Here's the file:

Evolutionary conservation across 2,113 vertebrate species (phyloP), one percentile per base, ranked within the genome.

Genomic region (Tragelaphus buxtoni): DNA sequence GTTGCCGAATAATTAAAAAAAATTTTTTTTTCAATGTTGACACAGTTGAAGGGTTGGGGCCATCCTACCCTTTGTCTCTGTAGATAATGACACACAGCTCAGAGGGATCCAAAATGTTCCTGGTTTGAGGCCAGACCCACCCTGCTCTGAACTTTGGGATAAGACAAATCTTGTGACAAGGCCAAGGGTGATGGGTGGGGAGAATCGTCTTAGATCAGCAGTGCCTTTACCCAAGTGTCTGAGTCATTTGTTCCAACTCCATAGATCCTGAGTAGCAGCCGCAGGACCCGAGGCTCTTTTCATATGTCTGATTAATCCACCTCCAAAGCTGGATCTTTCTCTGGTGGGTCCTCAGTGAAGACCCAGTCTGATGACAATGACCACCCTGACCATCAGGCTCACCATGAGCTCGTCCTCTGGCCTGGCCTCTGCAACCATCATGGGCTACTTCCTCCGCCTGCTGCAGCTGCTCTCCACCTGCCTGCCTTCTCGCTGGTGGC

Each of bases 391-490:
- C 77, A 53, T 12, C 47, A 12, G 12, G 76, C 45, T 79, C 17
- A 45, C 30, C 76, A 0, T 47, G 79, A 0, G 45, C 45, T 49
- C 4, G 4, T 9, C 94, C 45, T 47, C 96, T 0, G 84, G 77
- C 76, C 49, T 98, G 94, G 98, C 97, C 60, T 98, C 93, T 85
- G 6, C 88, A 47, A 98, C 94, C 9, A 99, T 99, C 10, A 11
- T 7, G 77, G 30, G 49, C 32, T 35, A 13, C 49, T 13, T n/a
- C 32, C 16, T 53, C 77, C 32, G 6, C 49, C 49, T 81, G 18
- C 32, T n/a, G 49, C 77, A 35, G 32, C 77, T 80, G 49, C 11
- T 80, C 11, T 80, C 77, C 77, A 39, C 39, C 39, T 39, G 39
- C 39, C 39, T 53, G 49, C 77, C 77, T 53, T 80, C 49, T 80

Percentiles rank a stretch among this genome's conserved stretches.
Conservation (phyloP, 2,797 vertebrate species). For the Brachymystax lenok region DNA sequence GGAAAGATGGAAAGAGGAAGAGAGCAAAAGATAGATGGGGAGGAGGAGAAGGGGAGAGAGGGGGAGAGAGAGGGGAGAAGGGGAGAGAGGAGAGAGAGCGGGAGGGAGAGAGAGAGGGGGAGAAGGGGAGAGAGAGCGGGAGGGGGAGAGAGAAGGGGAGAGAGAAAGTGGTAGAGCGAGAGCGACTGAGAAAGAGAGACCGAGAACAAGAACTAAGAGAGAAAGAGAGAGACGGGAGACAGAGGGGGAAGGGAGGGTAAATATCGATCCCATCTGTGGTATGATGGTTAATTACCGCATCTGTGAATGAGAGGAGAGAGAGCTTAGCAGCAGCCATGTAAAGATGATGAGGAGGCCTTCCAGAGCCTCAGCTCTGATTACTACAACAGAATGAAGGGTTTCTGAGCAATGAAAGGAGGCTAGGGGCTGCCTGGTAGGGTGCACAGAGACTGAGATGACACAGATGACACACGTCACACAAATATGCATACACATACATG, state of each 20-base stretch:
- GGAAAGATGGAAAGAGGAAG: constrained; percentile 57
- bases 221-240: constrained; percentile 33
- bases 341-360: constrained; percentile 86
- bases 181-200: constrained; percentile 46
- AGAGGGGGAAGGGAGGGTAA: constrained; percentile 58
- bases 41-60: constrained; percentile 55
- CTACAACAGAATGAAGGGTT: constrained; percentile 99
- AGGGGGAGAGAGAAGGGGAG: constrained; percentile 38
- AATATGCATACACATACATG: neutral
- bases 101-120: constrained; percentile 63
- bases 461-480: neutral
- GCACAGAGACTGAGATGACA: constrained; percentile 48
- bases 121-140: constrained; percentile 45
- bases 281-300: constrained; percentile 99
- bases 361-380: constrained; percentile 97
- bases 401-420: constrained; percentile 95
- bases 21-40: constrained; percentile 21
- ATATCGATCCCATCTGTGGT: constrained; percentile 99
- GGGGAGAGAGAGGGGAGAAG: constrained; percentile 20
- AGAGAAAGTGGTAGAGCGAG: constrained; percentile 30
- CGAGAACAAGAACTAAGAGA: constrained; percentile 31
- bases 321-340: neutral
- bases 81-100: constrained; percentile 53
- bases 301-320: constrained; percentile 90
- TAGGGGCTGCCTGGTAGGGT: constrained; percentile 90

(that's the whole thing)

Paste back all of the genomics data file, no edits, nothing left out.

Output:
Evolutionary conservation across 2,113 vertebrate species (phyloP), one percentile per base, ranked within the genome.

Genomic region (Tragelaphus buxtoni): DNA sequence GTTGCCGAATAATTAAAAAAAATTTTTTTTTCAATGTTGACACAGTTGAAGGGTTGGGGCCATCCTACCCTTTGTCTCTGTAGATAATGACACACAGCTCAGAGGGATCCAAAATGTTCCTGGTTTGAGGCCAGACCCACCCTGCTCTGAACTTTGGGATAAGACAAATCTTGTGACAAGGCCAAGGGTGATGGGTGGGGAGAATCGTCTTAGATCAGCAGTGCCTTTACCCAAGTGTCTGAGTCATTTGTTCCAACTCCATAGATCCTGAGTAGCAGCCGCAGGACCCGAGGCTCTTTTCATATGTCTGATTAATCCACCTCCAAAGCTGGATCTTTCTCTGGTGGGTCCTCAGTGAAGACCCAGTCTGATGACAATGACCACCCTGACCATCAGGCTCACCATGAGCTCGTCCTCTGGCCTGGCCTCTGCAACCATCATGGGCTACTTCCTCCGCCTGCTGCAGCTGCTCTCCACCTGCCTGCCTTCTCGCTGGTGGC

Each of bases 391-490:
- C 77, A 53, T 12, C 47, A 12, G 12, G 76, C 45, T 79, C 17
- A 45, C 30, C 76, A 0, T 47, G 79, A 0, G 45, C 45, T 49
- C 4, G 4, T 9, C 94, C 45, T 47, C 96, T 0, G 84, G 77
- C 76, C 49, T 98, G 94, G 98, C 97, C 60, T 98, C 93, T 85
- G 6, C 88, A 47, A 98, C 94, C 9, A 99, T 99, C 10, A 11
- T 7, G 77, G 30, G 49, C 32, T 35, A 13, C 49, T 13, T n/a
- C 32, C 16, T 53, C 77, C 32, G 6, C 49, C 49, T 81, G 18
- C 32, T n/a, G 49, C 77, A 35, G 32, C 77, T 80, G 49, C 11
- T 80, C 11, T 80, C 77, C 77, A 39, C 39, C 39, T 39, G 39
- C 39, C 39, T 53, G 49, C 77, C 77, T 53, T 80, C 49, T 80

Percentiles rank a stretch among this genome's conserved stretches.
Conservation (phyloP, 2,797 vertebrate species). For the Brachymystax lenok region DNA sequence GGAAAGATGGAAAGAGGAAGAGAGCAAAAGATAGATGGGGAGGAGGAGAAGGGGAGAGAGGGGGAGAGAGAGGGGAGAAGGGGAGAGAGGAGAGAGAGCGGGAGGGAGAGAGAGAGGGGGAGAAGGGGAGAGAGAGCGGGAGGGGGAGAGAGAAGGGGAGAGAGAAAGTGGTAGAGCGAGAGCGACTGAGAAAGAGAGACCGAGAACAAGAACTAAGAGAGAAAGAGAGAGACGGGAGACAGAGGGGGAAGGGAGGGTAAATATCGATCCCATCTGTGGTATGATGGTTAATTACCGCATCTGTGAATGAGAGGAGAGAGAGCTTAGCAGCAGCCATGTAAAGATGATGAGGAGGCCTTCCAGAGCCTCAGCTCTGATTACTACAACAGAATGAAGGGTTTCTGAGCAATGAAAGGAGGCTAGGGGCTGCCTGGTAGGGTGCACAGAGACTGAGATGACACAGATGACACACGTCACACAAATATGCATACACATACATG, state of each 20-base stretch:
- GGAAAGATGGAAAGAGGAAG: constrained; percentile 57
- bases 221-240: constrained; percentile 33
- bases 341-360: constrained; percentile 86
- bases 181-200: constrained; percentile 46
- AGAGGGGGAAGGGAGGGTAA: constrained; percentile 58
- bases 41-60: constrained; percentile 55
- CTACAACAGAATGAAGGGTT: constrained; percentile 99
- AGGGGGAGAGAGAAGGGGAG: constrained; percentile 38
- AATATGCATACACATACATG: neutral
- bases 101-120: constrained; percentile 63
- bases 461-480: neutral
- GCACAGAGACTGAGATGACA: constrained; percentile 48
- bases 121-140: constrained; percentile 45
- bases 281-300: constrained; percentile 99
- bases 361-380: constrained; percentile 97
- bases 401-420: constrained; percentile 95
- bases 21-40: constrained; percentile 21
- ATATCGATCCCATCTGTGGT: constrained; percentile 99
- GGGGAGAGAGAGGGGAGAAG: constrained; percentile 20
- AGAGAAAGTGGTAGAGCGAG: constrained; percentile 30
- CGAGAACAAGAACTAAGAGA: constrained; percentile 31
- bases 321-340: neutral
- bases 81-100: constrained; percentile 53
- bases 301-320: constrained; percentile 90
- TAGGGGCTGCCTGGTAGGGT: constrained; percentile 90